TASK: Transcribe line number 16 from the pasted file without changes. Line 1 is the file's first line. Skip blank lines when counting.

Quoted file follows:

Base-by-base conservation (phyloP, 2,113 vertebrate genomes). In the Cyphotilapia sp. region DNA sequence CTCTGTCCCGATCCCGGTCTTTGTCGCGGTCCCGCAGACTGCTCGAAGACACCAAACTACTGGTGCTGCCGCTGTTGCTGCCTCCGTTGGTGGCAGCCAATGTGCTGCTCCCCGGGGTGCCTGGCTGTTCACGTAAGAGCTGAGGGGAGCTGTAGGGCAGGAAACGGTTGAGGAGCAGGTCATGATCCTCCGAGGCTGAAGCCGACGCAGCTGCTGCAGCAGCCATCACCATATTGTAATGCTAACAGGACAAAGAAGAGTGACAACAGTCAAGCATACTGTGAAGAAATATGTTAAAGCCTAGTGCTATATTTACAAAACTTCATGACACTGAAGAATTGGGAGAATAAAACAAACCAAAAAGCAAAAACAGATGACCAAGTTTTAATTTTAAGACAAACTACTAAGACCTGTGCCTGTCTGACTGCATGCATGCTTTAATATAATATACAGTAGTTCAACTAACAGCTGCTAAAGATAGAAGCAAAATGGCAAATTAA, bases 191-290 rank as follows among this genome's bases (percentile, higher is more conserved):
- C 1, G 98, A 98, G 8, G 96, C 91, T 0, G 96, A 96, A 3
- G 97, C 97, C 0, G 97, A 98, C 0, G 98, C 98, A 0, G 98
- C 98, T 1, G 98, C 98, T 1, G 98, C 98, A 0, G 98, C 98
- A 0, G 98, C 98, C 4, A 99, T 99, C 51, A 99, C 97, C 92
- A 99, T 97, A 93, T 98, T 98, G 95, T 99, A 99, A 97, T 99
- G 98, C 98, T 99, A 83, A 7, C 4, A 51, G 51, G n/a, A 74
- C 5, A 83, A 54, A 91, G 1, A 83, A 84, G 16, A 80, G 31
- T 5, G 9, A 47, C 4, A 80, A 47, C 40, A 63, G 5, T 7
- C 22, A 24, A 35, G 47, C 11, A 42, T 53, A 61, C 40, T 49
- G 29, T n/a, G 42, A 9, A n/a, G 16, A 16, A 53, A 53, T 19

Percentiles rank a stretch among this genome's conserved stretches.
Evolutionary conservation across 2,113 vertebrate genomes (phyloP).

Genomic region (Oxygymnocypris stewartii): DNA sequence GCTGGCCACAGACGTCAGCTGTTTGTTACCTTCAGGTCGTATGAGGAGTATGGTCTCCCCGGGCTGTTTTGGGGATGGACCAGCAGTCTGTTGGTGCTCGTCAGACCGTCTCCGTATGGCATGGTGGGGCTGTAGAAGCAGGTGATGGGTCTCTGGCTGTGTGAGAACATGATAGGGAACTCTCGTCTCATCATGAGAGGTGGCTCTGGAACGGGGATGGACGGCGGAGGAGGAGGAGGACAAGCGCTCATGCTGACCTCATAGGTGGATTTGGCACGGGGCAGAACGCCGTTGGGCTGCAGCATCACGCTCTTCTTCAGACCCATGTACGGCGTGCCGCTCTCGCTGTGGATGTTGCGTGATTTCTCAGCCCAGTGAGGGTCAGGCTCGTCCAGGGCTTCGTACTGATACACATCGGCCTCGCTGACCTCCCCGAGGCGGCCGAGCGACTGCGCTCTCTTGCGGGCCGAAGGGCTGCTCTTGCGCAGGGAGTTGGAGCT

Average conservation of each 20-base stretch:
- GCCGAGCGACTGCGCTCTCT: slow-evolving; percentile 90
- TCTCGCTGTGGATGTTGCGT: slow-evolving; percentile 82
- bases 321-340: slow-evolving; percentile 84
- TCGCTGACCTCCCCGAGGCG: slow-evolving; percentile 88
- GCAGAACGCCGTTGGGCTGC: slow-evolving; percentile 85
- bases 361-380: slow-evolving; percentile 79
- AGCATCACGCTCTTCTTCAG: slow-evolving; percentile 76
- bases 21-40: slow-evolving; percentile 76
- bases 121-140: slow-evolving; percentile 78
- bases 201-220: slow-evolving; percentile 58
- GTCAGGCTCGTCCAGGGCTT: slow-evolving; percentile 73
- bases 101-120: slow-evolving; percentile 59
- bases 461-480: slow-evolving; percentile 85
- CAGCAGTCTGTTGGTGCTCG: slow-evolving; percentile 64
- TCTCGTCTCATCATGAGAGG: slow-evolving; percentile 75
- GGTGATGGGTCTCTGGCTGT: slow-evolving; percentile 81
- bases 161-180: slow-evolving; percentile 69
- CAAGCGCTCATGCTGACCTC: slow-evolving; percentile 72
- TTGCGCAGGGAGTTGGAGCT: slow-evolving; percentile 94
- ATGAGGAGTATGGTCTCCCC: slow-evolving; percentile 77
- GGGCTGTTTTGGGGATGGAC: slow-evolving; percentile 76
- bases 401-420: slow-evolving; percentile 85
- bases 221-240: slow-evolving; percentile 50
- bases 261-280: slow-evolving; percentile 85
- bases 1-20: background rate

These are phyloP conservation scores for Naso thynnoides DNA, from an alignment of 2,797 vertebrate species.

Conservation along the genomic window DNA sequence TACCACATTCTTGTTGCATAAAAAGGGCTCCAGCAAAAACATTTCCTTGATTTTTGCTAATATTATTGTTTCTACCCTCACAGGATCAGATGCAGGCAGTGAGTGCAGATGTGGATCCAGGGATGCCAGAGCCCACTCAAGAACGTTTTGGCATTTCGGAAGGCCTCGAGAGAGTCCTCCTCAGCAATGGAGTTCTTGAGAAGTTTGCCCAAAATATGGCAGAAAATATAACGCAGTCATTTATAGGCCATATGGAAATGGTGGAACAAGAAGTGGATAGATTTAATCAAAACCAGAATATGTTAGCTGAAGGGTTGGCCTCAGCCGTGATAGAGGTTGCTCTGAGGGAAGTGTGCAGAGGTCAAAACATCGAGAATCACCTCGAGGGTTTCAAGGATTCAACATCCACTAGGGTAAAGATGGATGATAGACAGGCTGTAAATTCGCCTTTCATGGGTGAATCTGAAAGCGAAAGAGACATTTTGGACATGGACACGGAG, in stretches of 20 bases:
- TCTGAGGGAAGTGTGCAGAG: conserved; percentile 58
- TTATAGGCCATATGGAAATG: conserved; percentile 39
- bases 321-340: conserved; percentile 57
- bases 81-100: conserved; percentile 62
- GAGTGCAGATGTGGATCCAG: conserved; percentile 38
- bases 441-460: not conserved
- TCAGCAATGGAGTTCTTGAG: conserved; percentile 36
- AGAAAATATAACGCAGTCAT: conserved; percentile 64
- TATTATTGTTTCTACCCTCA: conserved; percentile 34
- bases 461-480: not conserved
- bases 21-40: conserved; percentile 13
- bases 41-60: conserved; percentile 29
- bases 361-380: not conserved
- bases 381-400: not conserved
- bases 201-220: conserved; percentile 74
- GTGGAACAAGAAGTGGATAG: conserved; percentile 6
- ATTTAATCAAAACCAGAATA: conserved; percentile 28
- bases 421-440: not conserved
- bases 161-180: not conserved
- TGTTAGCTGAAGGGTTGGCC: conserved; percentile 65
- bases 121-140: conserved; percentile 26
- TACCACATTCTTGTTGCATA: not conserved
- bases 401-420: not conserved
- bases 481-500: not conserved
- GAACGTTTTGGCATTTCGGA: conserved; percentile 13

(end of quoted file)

- GCCGAGCGACTGCGCTCTCT: slow-evolving; percentile 90